I wouldn’t disagree with your first few sentences. The last sentence, however, is where the strawman-pummelling is found. I can just repeat: You seem to believe that he’s said that “sterile and tethered” are not useful to anyone for anything and never any good in any way, and set yourself to refuting this with great vigor. In the essays, you say things at length, but the length doesn’t help if the premise is off-base.

  • http://sethf.com/ Seth Finkelstein

    I’ll just repeat what I said before, since nothing has progressed:

    Adam, while JZ certainly does not need me to defend him, and I probably shouldn’t get-into-it, so I’m commenting here against my better judgment … that all being said, I believe you are not quite grasping the overall argument being made. Granted, there may be a relevant problem of what-he-said vs. what-he-meant. And I’ve certainly struggled over his points myself. Still, I suggest the above reading you make is far too simplistic.

    I think things went off the rails right around this point in your reply to him:

    “Again, I guess I just don’t see how all of us would “lose a sense of equilibrium between the generative and sterile spheres,” or that “platforms that are open to third party innovation at first” will “close off selectively” and “squeeze out fully generative technologies.”"

    Well, that’s sort of what his book is all about, why that will happen (n.b. I’m not endorsing it in this comment, just explaining what I view him as saying, roughly). If you want to claim he’s wrong, OK. But thereafter, you seem to start pummeling straw-men, endlessly, tediously. You seem to believe that he’s said that “sterile and tethered” are not useful to anyone for anything and never any good in any way, and set yourself to refuting this with great vigor. In the essays, you say things at length, but the length doesn’t help if the premise is off-base.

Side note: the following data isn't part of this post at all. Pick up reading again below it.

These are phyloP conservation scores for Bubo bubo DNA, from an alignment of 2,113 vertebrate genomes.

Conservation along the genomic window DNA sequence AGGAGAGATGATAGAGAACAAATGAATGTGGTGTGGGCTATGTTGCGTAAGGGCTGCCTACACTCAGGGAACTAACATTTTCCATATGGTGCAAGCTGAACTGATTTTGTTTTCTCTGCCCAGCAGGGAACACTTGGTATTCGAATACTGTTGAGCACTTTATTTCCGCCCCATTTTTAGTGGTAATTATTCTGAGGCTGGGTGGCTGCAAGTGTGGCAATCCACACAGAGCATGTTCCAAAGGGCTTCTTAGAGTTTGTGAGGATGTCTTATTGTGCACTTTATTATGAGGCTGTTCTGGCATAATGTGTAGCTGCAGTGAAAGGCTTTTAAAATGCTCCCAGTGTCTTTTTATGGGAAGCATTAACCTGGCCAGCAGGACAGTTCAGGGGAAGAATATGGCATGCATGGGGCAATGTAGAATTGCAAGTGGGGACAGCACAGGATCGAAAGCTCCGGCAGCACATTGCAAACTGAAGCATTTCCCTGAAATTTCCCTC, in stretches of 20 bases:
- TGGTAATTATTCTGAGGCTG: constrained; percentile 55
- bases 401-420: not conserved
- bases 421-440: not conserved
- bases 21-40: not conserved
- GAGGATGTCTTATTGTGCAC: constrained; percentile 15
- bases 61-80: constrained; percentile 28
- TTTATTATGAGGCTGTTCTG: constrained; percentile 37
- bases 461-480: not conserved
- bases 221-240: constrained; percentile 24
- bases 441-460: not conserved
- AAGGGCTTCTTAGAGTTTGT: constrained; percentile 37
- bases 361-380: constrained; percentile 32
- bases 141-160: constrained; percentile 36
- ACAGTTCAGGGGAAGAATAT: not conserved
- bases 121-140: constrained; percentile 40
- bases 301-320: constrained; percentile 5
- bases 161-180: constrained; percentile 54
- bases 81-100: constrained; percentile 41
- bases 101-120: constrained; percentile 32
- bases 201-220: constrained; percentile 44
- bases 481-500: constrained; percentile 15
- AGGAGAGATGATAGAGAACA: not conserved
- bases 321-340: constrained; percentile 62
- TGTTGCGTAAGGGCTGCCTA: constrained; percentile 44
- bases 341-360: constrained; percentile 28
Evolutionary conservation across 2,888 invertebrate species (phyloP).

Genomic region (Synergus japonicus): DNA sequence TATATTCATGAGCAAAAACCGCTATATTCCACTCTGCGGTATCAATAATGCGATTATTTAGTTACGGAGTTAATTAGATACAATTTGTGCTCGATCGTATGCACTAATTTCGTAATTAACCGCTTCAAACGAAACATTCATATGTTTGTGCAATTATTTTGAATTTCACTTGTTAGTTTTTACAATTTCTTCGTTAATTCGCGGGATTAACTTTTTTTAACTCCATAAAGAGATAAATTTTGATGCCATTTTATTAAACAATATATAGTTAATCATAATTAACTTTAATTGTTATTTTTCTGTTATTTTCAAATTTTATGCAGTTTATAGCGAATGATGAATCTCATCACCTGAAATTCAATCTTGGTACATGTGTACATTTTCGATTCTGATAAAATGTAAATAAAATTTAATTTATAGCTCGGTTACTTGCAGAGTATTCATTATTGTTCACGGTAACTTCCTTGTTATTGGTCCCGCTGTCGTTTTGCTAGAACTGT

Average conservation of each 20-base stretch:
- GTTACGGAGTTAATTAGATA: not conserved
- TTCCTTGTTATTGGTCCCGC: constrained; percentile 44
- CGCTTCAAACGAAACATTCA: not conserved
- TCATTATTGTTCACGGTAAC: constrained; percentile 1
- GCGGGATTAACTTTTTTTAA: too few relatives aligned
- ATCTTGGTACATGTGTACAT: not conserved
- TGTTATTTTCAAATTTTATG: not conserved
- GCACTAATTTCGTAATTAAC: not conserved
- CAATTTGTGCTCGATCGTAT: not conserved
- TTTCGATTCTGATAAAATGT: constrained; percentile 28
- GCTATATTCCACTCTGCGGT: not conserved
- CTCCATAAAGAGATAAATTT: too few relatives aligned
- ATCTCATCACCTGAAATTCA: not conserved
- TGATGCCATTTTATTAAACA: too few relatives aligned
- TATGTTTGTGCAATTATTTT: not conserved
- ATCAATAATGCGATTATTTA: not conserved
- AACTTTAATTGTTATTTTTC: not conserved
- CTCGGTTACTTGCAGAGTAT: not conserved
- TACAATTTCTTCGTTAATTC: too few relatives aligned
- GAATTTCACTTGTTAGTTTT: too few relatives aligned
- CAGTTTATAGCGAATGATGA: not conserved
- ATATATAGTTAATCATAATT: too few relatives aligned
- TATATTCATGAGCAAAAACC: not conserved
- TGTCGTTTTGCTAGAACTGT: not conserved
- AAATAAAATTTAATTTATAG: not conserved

[See case study above of "pummeling straw-men, endlessly, tediously"]

  • http://www.techliberation.com Adam Thierer

    Seth… Jonathan’s book is receiving an incredible amount of attention, and that’s why I’m giving it this much scrutiny. More specifically, I have been asking him to PROVE his thesis, something I think he has failed to do. The burden of proof is on him to show us how the Internet is “dying” and generative technologies are disappearing, or growing more closed. In the examples I offered in my essays, I try to show how the EXACT OPPOSITE has been the case for many years now.

    I am awaiting evidence to the contrary.

  • http://sethf.com/ Seth Finkelstein

    I wouldn’t disagree with your first few sentences. The last sentence, however, is where the strawman-pummelling is found. I can just repeat: You seem to believe that he’s said that “sterile and tethered” are not useful to anyone for anything and never any good in any way, and set yourself to refuting this with great vigor. In the essays, you say things at length, but the length doesn’t help if the premise is off-base.